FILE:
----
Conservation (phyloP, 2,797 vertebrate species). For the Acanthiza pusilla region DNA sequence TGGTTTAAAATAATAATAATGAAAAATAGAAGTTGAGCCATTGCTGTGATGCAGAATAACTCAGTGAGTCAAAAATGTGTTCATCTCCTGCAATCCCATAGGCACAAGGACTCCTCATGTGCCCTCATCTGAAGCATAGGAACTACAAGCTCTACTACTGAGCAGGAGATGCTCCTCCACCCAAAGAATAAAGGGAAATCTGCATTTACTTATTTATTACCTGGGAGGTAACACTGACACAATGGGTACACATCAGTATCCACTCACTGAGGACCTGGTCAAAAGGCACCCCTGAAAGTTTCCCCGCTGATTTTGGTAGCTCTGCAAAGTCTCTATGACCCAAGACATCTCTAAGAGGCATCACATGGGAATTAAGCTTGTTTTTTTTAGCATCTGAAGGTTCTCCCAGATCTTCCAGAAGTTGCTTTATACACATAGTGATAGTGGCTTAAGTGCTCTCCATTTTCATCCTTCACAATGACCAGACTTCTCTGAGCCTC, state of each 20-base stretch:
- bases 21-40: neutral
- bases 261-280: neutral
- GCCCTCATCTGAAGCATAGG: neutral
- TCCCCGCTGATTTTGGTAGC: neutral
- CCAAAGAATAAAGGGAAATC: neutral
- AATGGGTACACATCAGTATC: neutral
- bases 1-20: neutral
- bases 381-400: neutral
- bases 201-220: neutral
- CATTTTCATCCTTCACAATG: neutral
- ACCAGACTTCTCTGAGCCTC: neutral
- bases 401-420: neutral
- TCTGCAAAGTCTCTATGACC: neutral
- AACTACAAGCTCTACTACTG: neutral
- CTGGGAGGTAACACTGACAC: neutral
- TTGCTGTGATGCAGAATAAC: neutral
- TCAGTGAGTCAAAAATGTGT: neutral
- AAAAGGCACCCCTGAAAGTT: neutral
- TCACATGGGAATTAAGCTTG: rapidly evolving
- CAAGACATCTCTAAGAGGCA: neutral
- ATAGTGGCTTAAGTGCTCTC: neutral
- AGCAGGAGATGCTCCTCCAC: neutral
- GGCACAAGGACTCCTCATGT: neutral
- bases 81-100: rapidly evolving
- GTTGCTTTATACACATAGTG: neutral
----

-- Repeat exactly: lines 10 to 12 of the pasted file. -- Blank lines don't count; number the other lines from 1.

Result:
- bases 201-220: neutral
- CATTTTCATCCTTCACAATG: neutral
- ACCAGACTTCTCTGAGCCTC: neutral